We see in John a desire to use Greek pagan concepts and philosophies as a tool for communicating Jesus as the Logos to a Christianized Gentile audience. John’s Logos would not be understood by Jews and his book would only be familiar to someone practiced in the pagan mystery cults that flourished in the Hellenistic world. Heraclitus of Ephesus used the word Logos around 500 BCE to describe his concept of the regularity with which the universe seemed to operate. The universe was a divine machine and Heraclitus credited the Logos (literally the reason) as the ultimate rationale which secretly operated the universe and the heavens above. (3)

See the Contextual Problems with John  

Modern scholars agree that John is unreliable:

“It is today freely accepted that the fourth Gospel underwent a complex development before it reached its final form.”  (The New Jerusalem Bible: Introduction to John, p. 1742)

Let us continue.

The Gospels deny Jesus was All-knowing:

And Jesus grew in wisdom and stature, and in favor with God and men. (Luke 2:52)

His disciples answered, "Where could we get enough bread in this remote place to feed such a crowd?" "How many loaves do you have?" Jesus asked. "Seven," they replied, "and a few small fish." He told the crowd to sit down on the ground. (Matthew 15:33-25, Mark 8:5)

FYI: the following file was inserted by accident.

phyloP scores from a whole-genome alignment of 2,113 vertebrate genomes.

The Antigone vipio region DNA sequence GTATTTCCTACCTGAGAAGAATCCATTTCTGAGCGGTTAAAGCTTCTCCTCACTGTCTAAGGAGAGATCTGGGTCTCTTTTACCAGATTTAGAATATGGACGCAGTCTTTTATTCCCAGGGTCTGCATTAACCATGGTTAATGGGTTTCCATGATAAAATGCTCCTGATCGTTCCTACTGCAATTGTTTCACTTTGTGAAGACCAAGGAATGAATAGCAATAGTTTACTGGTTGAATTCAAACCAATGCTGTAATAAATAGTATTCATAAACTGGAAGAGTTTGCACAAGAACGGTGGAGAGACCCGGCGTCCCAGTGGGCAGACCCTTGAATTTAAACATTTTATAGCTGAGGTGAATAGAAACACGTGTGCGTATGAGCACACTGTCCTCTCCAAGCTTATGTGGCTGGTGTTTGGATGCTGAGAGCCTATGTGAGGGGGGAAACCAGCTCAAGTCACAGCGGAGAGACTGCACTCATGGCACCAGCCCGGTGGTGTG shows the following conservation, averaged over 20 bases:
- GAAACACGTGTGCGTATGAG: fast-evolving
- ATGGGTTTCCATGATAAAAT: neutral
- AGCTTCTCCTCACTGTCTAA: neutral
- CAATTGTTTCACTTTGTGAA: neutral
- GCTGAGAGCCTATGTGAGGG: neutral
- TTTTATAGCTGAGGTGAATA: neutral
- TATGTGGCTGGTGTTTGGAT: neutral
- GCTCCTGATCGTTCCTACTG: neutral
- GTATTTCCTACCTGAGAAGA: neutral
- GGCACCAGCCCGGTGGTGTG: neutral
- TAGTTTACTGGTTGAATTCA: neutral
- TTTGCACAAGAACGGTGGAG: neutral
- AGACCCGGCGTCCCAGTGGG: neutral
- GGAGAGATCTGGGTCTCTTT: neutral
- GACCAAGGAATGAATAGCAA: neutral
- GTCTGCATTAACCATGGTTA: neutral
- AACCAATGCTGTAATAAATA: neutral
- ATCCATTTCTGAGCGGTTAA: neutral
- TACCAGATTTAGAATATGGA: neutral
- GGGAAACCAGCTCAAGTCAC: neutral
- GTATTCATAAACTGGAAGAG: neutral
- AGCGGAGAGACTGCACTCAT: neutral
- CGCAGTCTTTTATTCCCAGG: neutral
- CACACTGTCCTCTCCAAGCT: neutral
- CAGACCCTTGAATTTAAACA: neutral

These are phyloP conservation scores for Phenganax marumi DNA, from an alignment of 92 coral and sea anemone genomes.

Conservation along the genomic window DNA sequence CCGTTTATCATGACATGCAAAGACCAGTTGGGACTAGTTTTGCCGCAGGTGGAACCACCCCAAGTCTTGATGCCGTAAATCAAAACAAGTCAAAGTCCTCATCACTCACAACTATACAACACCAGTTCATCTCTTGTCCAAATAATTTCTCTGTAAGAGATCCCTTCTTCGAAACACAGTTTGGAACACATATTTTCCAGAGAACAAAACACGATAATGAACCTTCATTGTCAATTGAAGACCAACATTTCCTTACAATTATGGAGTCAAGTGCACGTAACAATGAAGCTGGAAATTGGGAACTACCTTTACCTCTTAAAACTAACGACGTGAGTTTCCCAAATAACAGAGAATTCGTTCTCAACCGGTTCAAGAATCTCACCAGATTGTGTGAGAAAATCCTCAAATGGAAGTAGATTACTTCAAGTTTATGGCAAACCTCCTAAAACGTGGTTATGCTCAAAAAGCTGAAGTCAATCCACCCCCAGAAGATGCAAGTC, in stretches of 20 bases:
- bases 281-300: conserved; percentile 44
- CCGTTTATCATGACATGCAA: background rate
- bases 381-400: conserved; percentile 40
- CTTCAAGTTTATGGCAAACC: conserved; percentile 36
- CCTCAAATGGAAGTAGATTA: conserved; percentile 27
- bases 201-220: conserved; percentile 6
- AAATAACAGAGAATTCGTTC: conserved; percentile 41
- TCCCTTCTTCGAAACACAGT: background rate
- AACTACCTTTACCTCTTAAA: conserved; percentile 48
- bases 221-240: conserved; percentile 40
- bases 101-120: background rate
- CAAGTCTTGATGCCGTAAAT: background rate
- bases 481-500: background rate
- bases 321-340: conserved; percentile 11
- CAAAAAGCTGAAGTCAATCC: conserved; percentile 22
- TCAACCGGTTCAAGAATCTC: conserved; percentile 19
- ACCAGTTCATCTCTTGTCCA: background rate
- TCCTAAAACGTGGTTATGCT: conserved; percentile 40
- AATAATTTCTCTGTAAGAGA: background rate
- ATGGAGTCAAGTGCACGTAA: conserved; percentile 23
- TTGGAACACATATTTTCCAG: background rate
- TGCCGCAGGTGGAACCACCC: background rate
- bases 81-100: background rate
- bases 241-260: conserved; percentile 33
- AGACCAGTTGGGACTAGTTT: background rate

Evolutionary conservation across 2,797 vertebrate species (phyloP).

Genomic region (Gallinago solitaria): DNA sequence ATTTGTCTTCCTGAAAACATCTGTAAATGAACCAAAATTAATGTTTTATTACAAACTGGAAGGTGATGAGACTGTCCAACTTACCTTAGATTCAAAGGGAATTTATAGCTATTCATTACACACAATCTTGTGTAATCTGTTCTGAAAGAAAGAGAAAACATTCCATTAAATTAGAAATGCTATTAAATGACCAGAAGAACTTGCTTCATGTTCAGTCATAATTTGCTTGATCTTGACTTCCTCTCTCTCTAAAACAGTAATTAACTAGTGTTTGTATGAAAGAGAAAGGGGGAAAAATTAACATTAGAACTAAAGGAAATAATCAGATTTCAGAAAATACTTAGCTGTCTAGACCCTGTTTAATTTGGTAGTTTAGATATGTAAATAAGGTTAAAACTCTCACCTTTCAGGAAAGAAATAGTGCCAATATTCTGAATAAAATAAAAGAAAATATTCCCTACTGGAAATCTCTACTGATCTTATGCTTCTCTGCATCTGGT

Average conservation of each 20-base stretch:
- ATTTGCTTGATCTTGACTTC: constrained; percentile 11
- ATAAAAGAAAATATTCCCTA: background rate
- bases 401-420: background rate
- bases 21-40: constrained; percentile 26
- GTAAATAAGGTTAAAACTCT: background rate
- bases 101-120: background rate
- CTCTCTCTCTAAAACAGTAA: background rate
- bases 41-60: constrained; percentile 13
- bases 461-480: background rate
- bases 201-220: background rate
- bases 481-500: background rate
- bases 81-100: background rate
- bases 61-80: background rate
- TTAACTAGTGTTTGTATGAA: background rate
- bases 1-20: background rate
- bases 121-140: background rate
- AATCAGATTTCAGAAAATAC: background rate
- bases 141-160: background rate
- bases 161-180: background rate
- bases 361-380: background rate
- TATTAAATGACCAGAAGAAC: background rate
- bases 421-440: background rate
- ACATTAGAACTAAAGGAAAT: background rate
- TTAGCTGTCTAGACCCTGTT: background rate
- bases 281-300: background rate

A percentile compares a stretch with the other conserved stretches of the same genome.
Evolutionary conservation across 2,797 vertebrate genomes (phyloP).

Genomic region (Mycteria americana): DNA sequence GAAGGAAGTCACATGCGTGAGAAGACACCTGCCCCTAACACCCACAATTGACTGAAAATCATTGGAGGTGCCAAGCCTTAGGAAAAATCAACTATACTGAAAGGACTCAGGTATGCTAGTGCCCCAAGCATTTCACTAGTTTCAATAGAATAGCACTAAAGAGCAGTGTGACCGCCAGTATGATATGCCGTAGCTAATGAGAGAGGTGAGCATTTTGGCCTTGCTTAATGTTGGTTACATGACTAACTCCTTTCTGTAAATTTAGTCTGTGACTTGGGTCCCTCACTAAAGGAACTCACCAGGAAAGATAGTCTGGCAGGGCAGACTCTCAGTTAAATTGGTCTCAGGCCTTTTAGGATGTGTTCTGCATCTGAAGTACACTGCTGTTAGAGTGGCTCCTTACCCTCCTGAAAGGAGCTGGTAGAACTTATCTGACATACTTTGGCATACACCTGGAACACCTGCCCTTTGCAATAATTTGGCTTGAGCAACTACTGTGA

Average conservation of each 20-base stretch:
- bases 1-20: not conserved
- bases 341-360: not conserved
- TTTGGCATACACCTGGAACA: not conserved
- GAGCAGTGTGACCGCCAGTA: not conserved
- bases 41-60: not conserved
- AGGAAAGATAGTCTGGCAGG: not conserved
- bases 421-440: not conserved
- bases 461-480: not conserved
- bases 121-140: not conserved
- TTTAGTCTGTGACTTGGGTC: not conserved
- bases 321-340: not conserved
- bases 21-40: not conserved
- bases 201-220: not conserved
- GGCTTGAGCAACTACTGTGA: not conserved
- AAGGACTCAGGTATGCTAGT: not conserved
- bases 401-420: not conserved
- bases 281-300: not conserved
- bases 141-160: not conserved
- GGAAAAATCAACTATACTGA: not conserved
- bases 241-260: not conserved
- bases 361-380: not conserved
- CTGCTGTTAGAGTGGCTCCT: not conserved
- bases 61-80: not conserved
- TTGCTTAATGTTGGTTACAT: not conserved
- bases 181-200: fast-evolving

He shouted at the top of his voice, "What do you want with me, Jesus, Son of the Most High God? Swear to God that you won't torture me!" For Jesus had said to him, "Come out of this man, you evil spirit!" Then Jesus asked him, "What is your name?" "My name is Legion," he replied, "for we are many." And he begged Jesus again and again not to send them out of the area. (Mark 5:7-10, Luke 8:29-31)

So they brought him. When the spirit saw Jesus, it immediately threw the boy into a convulsion. He fell to the ground and rolled around, foaming at the mouth. Jesus asked the boy's father, "How long has he been like this?" "From childhood," he answered. "It has often thrown him into fire or water to kill him. But if you can do anything, take pity on us and help us." (Mark 9:20-22)

 

HE WROTE:

The disciples correctly concluded that Christ knows everything.

"And getting into a boat he crossed over and came to his own city. And behold, they brought to him a paralytic, lying on his bed; and when Jesus saw their faith he said to the paralytic, ‘Take heart, my son; your sins are forgiven.’ And behold, some of the scribes said to themselves, ‘This man is blaspheming.’ But Jesus, knowing their thoughts, said, ‘Why do you think evil IN YOUR HEARTS? For which is easier, to say, "Your sins are forgiven," or to say, "Rise and walk"? But that you may know that the Son of man has authority on earth to forgive sins’ -- he then said to the paralytic – ‘Rise, take up your bed and go home.’ And he rose and went home. When the crowds saw it, they were afraid, and they glorified God, who had given such authority to men." Matthew 9:1-8

Not only does this passage state that Jesus knows what is in a person’s heart, an ability that God alone has: